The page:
Marketing in the Net TV Era
The increasing number of TV viewers watching programming online is forcing the networks to develop integrated marketing programs that drive audiences in both directions.
There are tough questions to be answered—What are the best ways to use the web to complement TV programs, and how can the Internet be used to get more people to watch shows live rather than stream them later?
For most folks viewing encompasses both media simultaneously—78 percent go online while watching TV, according to a Harris Interactive poll conducted for search engine blinkx. Only 25 percent go online to see Intenet content related to the show they are watching, which can’t please network execs. This is partly because many shows don’t promote related content during the shows, with the notable exception of the USA network.
However, 40% of those who are looking for related material are searching for products/services that appeared in or were advertised during the program they’re watching. Perhaps more shows should promote interactive chats during or immediately after their broadcasts featuring someone - actor, writer, producer—who works on the show. Getting people to talk about the show keeps the interest going and gives even more topics for discussions when people return to the office the next day. I’ve often thought that sporting events are ripe for interactive chats. Imagine the taunting between Red Sox and Yankees fans while those games are being telecast!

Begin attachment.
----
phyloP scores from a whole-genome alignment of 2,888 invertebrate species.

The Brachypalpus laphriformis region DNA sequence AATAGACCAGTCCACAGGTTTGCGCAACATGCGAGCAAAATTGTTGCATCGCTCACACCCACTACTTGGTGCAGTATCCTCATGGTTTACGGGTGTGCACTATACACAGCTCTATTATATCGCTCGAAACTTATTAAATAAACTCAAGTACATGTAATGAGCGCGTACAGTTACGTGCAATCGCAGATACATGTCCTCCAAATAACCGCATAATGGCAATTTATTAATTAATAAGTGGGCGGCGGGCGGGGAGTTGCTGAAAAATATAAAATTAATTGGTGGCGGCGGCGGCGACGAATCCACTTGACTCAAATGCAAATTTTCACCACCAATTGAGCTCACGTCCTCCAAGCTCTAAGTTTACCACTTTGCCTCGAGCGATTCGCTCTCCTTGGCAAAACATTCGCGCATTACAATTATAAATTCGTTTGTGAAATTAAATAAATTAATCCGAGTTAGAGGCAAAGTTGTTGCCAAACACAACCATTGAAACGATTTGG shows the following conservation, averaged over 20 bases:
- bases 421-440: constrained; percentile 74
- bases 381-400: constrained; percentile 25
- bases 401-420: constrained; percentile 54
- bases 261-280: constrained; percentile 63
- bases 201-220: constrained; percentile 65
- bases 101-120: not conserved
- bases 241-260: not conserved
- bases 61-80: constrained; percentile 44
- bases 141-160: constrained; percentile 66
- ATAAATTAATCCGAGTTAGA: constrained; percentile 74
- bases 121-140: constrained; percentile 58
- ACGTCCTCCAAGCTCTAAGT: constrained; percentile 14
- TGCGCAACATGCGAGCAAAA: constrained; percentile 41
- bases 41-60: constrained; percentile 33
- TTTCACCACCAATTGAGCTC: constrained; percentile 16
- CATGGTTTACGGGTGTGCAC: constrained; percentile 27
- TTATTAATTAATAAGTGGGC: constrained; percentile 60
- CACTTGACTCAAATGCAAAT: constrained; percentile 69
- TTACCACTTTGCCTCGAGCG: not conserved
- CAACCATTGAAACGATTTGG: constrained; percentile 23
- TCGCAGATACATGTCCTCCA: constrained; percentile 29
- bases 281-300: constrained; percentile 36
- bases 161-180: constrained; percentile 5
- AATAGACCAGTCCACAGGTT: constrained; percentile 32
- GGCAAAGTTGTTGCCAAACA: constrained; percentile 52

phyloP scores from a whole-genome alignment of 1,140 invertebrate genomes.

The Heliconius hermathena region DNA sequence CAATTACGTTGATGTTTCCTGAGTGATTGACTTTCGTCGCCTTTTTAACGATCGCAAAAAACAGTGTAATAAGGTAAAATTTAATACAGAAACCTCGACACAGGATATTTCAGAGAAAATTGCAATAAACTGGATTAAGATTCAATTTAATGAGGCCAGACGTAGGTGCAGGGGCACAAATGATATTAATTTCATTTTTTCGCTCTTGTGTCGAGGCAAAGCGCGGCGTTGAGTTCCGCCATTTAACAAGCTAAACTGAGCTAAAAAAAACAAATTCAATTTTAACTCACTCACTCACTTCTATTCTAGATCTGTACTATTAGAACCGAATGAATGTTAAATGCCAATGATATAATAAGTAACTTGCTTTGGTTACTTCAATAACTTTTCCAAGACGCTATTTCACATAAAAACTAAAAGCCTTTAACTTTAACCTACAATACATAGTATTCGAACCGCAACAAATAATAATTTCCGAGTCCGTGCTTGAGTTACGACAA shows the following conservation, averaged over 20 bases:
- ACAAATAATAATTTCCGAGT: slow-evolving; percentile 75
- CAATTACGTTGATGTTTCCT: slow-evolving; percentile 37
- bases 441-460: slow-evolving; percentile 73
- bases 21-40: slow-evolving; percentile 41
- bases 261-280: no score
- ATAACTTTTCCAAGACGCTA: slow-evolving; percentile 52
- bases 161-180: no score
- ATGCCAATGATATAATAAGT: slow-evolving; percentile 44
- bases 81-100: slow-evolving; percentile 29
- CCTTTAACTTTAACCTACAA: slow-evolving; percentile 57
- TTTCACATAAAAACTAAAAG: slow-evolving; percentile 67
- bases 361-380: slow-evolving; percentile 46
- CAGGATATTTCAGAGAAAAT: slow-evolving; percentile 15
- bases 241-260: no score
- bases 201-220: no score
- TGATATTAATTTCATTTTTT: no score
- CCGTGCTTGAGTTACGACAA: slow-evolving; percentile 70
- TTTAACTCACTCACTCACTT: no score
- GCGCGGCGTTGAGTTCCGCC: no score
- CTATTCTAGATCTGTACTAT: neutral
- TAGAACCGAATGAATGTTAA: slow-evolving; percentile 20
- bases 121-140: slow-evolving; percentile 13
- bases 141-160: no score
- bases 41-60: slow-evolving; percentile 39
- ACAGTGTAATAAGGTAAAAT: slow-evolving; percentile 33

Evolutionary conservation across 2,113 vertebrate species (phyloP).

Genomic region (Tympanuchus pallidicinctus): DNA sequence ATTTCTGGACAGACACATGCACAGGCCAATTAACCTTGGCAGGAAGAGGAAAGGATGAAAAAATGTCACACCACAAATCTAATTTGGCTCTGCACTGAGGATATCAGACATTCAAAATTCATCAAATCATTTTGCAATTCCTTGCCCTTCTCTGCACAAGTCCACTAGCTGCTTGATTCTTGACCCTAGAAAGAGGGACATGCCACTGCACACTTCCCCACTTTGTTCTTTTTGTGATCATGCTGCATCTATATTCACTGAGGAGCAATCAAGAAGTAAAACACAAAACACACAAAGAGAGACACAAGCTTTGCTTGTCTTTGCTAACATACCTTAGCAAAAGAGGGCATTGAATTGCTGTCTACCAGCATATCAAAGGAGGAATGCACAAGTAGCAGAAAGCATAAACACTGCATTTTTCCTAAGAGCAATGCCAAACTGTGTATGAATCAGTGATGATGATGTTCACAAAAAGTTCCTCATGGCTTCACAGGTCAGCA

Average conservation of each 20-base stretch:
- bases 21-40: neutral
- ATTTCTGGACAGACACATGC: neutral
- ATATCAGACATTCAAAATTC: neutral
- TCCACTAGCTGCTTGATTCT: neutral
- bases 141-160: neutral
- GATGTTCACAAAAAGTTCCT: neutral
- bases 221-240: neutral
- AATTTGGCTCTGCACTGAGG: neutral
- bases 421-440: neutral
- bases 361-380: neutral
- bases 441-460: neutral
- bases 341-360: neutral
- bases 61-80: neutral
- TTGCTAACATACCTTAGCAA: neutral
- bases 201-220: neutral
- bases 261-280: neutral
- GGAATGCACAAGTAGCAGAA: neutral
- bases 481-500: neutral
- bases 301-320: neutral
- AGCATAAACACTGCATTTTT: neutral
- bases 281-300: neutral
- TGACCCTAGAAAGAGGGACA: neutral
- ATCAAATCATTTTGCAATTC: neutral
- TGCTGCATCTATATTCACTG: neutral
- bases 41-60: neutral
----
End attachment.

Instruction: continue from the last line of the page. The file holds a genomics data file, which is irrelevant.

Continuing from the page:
Another survey says that the number of people who watch TV shows online has surged from 25 to 43 percent over the last year, according to Solutions Research Group. The survey also found that 20% of the American online population watches TV on the web on a weekly basis—more than the 14% who watch ‘s video-on-demand on cable.
Also disconcerting to the networks looking to tie up advertisers—of viewers 18-34, one-third who had seen a prime time show during the past day saw a time-shifted program. In households with a DVR, 55% of the leading 20 shows were time-shifted. Prime time is no longer must see TV.
The networks should find some contests or promotions that rely on live TV watching. Only reality shows that are water cooler fodder have the luxury of expecting the majority of their audience to watch live, so networks need to give away promotional items or reveal some information that compels people to watch live.